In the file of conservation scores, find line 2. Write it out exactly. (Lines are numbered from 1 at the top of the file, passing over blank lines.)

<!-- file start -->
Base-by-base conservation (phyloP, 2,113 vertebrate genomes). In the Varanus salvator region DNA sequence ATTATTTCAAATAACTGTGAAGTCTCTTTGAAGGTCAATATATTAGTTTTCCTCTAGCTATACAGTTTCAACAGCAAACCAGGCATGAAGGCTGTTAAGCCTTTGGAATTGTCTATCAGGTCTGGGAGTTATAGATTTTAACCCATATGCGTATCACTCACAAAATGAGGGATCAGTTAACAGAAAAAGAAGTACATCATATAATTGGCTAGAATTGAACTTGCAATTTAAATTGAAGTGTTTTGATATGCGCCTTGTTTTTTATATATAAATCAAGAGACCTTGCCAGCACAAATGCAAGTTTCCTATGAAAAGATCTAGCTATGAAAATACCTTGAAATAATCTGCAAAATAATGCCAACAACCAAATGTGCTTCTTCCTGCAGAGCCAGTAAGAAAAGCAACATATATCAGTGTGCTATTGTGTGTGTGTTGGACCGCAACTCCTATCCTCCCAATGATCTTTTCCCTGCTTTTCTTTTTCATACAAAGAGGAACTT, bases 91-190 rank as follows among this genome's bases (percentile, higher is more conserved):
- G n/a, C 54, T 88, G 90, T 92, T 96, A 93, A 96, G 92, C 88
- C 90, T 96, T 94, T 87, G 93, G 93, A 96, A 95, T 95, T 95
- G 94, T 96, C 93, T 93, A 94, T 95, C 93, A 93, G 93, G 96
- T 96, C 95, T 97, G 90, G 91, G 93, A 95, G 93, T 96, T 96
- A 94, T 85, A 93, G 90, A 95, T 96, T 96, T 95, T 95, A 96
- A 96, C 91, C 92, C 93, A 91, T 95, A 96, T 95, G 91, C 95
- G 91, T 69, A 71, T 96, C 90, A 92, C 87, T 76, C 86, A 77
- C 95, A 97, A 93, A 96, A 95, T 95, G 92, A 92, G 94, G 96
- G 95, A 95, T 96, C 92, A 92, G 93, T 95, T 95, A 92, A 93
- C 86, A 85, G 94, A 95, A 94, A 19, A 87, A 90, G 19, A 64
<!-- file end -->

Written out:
- G n/a, C 54, T 88, G 90, T 92, T 96, A 93, A 96, G 92, C 88